I doubt even Justice Anthony Kennedy could have imagined how splendidly things would have turned out when he crafted his tightly reasoned decision in Citizens United v. Federal Election Commission. Without the money from casino magnates and private-equity managers, just think of how many voices, how many opinions, how many great ideas would never have reached the voters in the Republican presidential primary.
Thanks to Kennedy and his colleagues, the 1 percent has funneled tens of millions of dollars to the new campaign “super PACs,” those independent groups run by former campaign aides that are prohibited from “coordinating” their efforts with the official campaigns (wink, wink). Already, super-PAC fundraising and spending has exceeded that of the campaigns. By the time the 2012 election cycle is finished, don’t be surprised if super-PAC spending reaches into the billions.
And why not? The prospect of another four years of Barack Obama in the White House, or a return of Democratic control in Congress, could cost businesses and wealthy investors tens of billions of dollars in additional taxes or foregone profits due to job-killing regulation. Why not spend a couple of billion every election cycle to insure themselves against such catastrophe?
Justice Antonin Scalia said it best when he noted, in an earlier dissent, that the limits on corporate political spending have “muffled the voices that best represent the most significant segments of the economy.” God bless Nino. It’s heart-warming to know that somebody in Washington is willing to stand up for the powerless and the politically dispossessed!
This effort to finally allow corporations a voice in the public square began in 1976 when the high court ruled, in a suit brought by conservative New York Sen. James Buckley, that there is no difference between money and speech, at least as far as the U.S. Constitution is concerned.
Over the years, in a silly and naïve attempt to reduce the influence of money in government and politics, Congress has tried to limit how much job creators and others among the deserving rich could spend or contribute to influence the outcome of elections. But the effect of such laws and regulations has only been to create ever more ingenious vehicles to get around them.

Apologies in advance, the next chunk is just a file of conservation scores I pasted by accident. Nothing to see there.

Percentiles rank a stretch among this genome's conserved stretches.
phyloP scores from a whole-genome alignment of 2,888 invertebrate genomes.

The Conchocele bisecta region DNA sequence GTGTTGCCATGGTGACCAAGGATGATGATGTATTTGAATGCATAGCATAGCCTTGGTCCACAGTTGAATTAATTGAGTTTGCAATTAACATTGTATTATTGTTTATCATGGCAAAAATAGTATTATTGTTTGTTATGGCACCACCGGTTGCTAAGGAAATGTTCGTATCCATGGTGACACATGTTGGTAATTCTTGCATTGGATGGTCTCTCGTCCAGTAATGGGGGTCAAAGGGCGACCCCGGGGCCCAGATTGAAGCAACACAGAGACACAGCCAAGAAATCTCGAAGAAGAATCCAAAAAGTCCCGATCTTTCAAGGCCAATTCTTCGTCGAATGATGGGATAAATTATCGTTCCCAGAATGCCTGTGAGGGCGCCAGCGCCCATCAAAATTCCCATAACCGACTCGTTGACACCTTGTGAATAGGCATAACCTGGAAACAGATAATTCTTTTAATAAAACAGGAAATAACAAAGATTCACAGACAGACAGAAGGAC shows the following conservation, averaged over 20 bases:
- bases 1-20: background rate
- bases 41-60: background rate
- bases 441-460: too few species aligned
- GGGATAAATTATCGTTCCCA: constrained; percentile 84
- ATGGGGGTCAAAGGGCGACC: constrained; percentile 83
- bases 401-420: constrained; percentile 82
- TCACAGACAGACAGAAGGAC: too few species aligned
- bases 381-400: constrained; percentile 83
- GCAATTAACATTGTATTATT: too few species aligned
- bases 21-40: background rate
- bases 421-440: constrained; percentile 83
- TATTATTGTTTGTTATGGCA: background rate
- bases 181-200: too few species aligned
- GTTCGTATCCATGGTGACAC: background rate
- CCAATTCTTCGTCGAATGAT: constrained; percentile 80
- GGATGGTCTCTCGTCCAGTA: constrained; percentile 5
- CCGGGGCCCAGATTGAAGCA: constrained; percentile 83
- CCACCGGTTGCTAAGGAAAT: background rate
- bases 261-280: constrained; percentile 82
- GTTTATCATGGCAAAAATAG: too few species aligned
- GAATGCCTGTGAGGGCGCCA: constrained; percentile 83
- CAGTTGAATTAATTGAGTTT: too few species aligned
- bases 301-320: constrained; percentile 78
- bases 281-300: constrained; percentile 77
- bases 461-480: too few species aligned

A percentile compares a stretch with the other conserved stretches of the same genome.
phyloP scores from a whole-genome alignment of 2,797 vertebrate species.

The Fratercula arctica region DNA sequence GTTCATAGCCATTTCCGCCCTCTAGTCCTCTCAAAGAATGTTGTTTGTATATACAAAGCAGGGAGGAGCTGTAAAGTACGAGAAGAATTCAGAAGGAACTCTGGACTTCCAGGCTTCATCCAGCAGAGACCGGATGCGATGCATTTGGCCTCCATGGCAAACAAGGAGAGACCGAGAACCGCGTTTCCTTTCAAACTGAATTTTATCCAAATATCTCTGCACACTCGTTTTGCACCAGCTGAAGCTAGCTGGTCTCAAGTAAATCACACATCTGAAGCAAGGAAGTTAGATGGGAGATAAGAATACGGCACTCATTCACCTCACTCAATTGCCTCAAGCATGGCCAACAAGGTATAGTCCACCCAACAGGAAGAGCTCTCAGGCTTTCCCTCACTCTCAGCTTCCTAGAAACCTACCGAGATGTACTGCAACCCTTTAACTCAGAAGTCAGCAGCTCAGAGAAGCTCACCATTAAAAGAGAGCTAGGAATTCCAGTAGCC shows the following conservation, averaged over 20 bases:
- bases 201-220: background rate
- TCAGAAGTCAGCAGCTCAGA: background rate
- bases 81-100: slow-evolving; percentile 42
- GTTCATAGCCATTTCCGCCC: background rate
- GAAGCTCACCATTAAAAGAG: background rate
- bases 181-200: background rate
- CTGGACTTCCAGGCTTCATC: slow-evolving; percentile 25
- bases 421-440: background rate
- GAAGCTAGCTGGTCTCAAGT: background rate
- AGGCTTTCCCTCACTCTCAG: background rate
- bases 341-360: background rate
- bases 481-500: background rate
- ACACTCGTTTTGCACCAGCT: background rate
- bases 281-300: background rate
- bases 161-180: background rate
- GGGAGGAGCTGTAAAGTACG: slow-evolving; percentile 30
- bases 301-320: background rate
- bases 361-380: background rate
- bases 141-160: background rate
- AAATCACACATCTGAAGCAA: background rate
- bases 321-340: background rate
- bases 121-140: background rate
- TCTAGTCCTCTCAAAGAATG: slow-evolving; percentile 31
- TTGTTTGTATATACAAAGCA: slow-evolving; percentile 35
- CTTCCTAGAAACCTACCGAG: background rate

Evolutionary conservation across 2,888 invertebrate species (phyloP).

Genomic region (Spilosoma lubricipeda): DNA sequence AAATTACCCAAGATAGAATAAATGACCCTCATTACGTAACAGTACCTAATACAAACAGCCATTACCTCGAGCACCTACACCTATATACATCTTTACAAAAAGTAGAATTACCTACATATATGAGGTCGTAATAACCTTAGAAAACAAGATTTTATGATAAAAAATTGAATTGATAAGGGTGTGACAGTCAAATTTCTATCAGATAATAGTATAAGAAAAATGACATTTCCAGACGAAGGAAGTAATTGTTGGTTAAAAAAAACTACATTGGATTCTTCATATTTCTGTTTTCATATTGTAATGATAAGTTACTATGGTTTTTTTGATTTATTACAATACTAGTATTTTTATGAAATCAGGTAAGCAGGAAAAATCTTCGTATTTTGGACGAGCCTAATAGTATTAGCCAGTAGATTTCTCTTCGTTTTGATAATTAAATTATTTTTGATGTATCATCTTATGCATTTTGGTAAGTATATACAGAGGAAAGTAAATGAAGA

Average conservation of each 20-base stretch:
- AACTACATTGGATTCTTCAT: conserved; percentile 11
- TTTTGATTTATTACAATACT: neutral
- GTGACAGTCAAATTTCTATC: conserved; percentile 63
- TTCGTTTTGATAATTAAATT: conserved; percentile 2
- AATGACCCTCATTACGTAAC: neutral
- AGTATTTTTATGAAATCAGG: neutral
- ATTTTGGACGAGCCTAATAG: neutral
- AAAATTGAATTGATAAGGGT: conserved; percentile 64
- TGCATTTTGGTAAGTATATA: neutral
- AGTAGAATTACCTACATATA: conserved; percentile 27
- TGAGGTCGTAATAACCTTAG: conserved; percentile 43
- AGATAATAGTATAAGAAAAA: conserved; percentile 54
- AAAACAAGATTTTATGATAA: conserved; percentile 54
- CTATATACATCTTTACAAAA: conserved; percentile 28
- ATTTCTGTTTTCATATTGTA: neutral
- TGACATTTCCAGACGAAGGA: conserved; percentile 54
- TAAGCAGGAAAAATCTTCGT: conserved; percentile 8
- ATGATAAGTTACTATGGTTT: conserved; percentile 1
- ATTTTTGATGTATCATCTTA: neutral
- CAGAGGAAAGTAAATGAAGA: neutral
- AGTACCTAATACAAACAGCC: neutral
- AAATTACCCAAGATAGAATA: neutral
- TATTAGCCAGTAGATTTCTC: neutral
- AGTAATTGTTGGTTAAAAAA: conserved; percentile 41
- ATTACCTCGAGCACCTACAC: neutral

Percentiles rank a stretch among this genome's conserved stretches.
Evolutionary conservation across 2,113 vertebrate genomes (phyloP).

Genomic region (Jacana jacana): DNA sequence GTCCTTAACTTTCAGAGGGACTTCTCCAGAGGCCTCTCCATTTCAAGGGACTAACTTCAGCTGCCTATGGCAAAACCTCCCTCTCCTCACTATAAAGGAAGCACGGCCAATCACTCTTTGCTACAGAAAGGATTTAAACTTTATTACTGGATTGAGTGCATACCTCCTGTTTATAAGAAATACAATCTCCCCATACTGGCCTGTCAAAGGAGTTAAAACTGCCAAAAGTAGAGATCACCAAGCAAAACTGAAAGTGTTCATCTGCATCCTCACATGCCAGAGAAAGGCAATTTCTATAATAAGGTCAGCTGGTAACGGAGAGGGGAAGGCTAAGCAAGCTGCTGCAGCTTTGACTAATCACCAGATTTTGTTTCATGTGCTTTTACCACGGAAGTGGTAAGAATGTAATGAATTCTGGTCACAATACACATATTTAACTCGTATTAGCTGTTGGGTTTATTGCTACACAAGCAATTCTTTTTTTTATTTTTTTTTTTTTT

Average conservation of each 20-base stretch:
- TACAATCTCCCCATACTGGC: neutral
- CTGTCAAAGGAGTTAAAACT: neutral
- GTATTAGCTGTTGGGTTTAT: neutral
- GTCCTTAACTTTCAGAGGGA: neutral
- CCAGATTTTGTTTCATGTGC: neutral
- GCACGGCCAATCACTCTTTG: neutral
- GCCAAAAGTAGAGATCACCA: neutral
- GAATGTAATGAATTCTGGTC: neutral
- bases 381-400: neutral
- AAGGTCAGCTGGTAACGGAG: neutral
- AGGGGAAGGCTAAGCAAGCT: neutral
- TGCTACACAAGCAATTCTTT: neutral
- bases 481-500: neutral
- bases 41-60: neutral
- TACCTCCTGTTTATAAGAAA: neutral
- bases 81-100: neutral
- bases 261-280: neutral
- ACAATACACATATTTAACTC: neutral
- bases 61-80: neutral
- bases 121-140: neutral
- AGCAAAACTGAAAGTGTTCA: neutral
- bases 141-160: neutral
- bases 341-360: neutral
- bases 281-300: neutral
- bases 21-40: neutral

Now, with Citizens United, the Supreme Court has finally declared that “enough is enough.” The court didn’t just remove the limits to what wealthy individuals or corporations could contribute to independent (wink-wink) front groups. The five-member majority also invited constitutional challenges to limits on direct contributions to campaigns or political parties and to those silly requirements that the source of every contribution be disclosed in a timely manner.
This is a great victory for those of us who believe in free markets and support the sacred constitutional principle that corporations are people and that money is speech. With the legal and political momentum now working in our favor, we must take this campaign to the next level.
After all, no matter how many billions of dollars we might invest in campaigns or independent (wink-wink) front groups, all we can really do is influence the outcome of campaigns. Given the risks associated with the performance of the candidates, however, we can never truly be certain of the electoral outcomes. And as you all know, what the markets and businesses hate most is uncertainty.
So, I propose that we finally give up the charade that we are not “buying” elections and, in fact, do exactly that — mount an all-out political and legal challenge to laws preventing us from buying votes directly.
As you know, bribing voters is an honored tradition in this country, dating to the early days of the Republic. From the Federalist Papers it’s clear that the practice was known to the Framers; if they had found it incompatible with democracy they surely would have banned it in the constitution. Significantly, they did not — nor did they include the regulation of vote-buying in their enumeration of the powers vested in Congress. Therefore, we would be on solid constitutional grounds in trying to establish a property right of all citizens to vote in federal elections — a right that, like all other property rights, can be sold on the free market.